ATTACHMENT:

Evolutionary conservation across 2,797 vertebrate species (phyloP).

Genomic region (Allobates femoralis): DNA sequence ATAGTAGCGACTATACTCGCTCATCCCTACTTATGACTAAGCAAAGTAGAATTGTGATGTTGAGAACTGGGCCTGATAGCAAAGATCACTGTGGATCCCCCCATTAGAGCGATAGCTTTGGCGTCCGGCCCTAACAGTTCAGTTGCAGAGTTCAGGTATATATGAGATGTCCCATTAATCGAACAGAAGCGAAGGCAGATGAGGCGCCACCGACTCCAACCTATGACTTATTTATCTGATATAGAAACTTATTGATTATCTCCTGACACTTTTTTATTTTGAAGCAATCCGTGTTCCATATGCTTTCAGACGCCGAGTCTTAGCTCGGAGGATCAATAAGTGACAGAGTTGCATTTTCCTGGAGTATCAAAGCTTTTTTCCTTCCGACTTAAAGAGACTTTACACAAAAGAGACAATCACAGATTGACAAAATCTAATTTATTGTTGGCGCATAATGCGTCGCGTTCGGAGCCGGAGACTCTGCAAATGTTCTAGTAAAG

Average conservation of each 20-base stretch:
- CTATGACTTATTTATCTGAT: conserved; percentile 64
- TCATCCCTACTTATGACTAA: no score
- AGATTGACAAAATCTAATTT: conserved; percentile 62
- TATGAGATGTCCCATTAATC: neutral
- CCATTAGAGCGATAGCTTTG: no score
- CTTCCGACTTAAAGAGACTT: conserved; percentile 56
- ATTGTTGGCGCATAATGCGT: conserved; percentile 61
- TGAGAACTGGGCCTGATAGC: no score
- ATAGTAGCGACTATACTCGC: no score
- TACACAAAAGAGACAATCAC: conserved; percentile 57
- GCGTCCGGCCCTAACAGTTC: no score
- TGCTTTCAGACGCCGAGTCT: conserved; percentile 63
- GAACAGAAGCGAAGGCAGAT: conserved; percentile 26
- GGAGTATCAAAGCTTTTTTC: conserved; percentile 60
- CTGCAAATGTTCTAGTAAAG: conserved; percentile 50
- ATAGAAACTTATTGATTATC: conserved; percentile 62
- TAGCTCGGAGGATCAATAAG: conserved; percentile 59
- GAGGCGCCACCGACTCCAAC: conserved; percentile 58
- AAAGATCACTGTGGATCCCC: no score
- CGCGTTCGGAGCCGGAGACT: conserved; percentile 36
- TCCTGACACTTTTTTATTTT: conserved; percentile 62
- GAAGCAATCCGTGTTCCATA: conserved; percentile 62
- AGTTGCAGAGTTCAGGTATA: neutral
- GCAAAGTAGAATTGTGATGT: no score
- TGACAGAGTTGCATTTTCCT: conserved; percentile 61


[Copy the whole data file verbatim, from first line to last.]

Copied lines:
Evolutionary conservation across 2,797 vertebrate species (phyloP).

Genomic region (Allobates femoralis): DNA sequence ATAGTAGCGACTATACTCGCTCATCCCTACTTATGACTAAGCAAAGTAGAATTGTGATGTTGAGAACTGGGCCTGATAGCAAAGATCACTGTGGATCCCCCCATTAGAGCGATAGCTTTGGCGTCCGGCCCTAACAGTTCAGTTGCAGAGTTCAGGTATATATGAGATGTCCCATTAATCGAACAGAAGCGAAGGCAGATGAGGCGCCACCGACTCCAACCTATGACTTATTTATCTGATATAGAAACTTATTGATTATCTCCTGACACTTTTTTATTTTGAAGCAATCCGTGTTCCATATGCTTTCAGACGCCGAGTCTTAGCTCGGAGGATCAATAAGTGACAGAGTTGCATTTTCCTGGAGTATCAAAGCTTTTTTCCTTCCGACTTAAAGAGACTTTACACAAAAGAGACAATCACAGATTGACAAAATCTAATTTATTGTTGGCGCATAATGCGTCGCGTTCGGAGCCGGAGACTCTGCAAATGTTCTAGTAAAG

Average conservation of each 20-base stretch:
- CTATGACTTATTTATCTGAT: conserved; percentile 64
- TCATCCCTACTTATGACTAA: no score
- AGATTGACAAAATCTAATTT: conserved; percentile 62
- TATGAGATGTCCCATTAATC: neutral
- CCATTAGAGCGATAGCTTTG: no score
- CTTCCGACTTAAAGAGACTT: conserved; percentile 56
- ATTGTTGGCGCATAATGCGT: conserved; percentile 61
- TGAGAACTGGGCCTGATAGC: no score
- ATAGTAGCGACTATACTCGC: no score
- TACACAAAAGAGACAATCAC: conserved; percentile 57
- GCGTCCGGCCCTAACAGTTC: no score
- TGCTTTCAGACGCCGAGTCT: conserved; percentile 63
- GAACAGAAGCGAAGGCAGAT: conserved; percentile 26
- GGAGTATCAAAGCTTTTTTC: conserved; percentile 60
- CTGCAAATGTTCTAGTAAAG: conserved; percentile 50
- ATAGAAACTTATTGATTATC: conserved; percentile 62
- TAGCTCGGAGGATCAATAAG: conserved; percentile 59
- GAGGCGCCACCGACTCCAAC: conserved; percentile 58
- AAAGATCACTGTGGATCCCC: no score
- CGCGTTCGGAGCCGGAGACT: conserved; percentile 36
- TCCTGACACTTTTTTATTTT: conserved; percentile 62
- GAAGCAATCCGTGTTCCATA: conserved; percentile 62
- AGTTGCAGAGTTCAGGTATA: neutral
- GCAAAGTAGAATTGTGATGT: no score
- TGACAGAGTTGCATTTTCCT: conserved; percentile 61